This beautiful photo, an eBay find, is the front of a postcard. A little research revealed that it is what is called a “real photo postcard.” Although such cards had long been in use, the Kodak company developed special paper to make such creations available to hobby photographers in 1902. The printing on the back shows that this card was made on a Kodak paper sometime between 1904 and 1918. A professional might have posed this couple, but it also could have been a friend or family member. I cropped it and made it darker here. The original had quite a bit more vine on top and it had faded to a pale sepia.
Just when between 1904 to 1918 was the photo taken? With older women, it can be hard to tell because they often wear their clothes for a long time. Her collar is high, so she certainly had not taken to (or heard of) the v-neck styles that came into style around World War One. Her skirt is off the ground, so most likely later than around 1904 when most women’s dresses were still quite long. Her sleeves have a little puff and are slightly off the shoulder, a style I have seen in fashions around 1909. So I’m guessing that the dress, if not the photo, was from sometime around that date.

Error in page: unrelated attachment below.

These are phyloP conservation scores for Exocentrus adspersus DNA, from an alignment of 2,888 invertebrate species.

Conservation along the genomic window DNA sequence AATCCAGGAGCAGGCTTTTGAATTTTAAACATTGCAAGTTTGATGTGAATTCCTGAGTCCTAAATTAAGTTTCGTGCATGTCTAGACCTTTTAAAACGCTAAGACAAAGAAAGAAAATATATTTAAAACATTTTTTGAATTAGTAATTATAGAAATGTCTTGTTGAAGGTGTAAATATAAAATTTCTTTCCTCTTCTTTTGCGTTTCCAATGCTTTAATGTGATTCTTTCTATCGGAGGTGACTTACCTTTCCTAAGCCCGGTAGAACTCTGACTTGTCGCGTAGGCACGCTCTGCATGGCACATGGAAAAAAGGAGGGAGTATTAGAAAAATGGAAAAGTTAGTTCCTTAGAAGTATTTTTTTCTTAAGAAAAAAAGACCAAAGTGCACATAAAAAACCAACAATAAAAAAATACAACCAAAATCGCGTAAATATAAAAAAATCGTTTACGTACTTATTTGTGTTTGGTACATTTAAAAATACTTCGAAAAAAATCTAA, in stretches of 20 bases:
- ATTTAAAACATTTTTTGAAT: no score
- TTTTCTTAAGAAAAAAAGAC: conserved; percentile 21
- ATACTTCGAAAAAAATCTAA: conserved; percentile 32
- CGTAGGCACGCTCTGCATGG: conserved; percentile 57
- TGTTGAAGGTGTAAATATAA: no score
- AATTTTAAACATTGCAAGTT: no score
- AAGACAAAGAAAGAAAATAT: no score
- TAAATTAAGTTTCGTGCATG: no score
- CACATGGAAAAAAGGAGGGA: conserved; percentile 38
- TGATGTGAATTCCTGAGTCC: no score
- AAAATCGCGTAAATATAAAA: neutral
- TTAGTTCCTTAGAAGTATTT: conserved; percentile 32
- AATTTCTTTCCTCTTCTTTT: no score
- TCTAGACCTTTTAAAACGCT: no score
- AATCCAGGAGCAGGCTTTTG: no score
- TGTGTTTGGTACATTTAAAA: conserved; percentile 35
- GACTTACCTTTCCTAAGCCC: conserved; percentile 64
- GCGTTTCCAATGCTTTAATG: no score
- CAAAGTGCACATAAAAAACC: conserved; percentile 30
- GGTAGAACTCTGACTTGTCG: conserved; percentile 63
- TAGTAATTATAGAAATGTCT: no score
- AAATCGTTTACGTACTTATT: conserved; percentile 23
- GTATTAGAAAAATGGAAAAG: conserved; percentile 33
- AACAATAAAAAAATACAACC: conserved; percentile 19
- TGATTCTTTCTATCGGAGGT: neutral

Lets assume they are a married couple, but are they happily married? The husband certainly looks so. He has the pride of place, sitting comfortably in a chair. His wife, behind him in the supporting role, looks less satisfied. Of course photos only capture a moment. And perhaps the man is joyful because he has just rolled his pant legs up and is getting ready to work in the garden.
Interesting history about the “real photo postcard.”
One of my many sewing fantasies is to make the kind of white Edwardian dress featured in the ad.
I’ll go for happily married, she just looks like she doesn’t like to have her picture taken.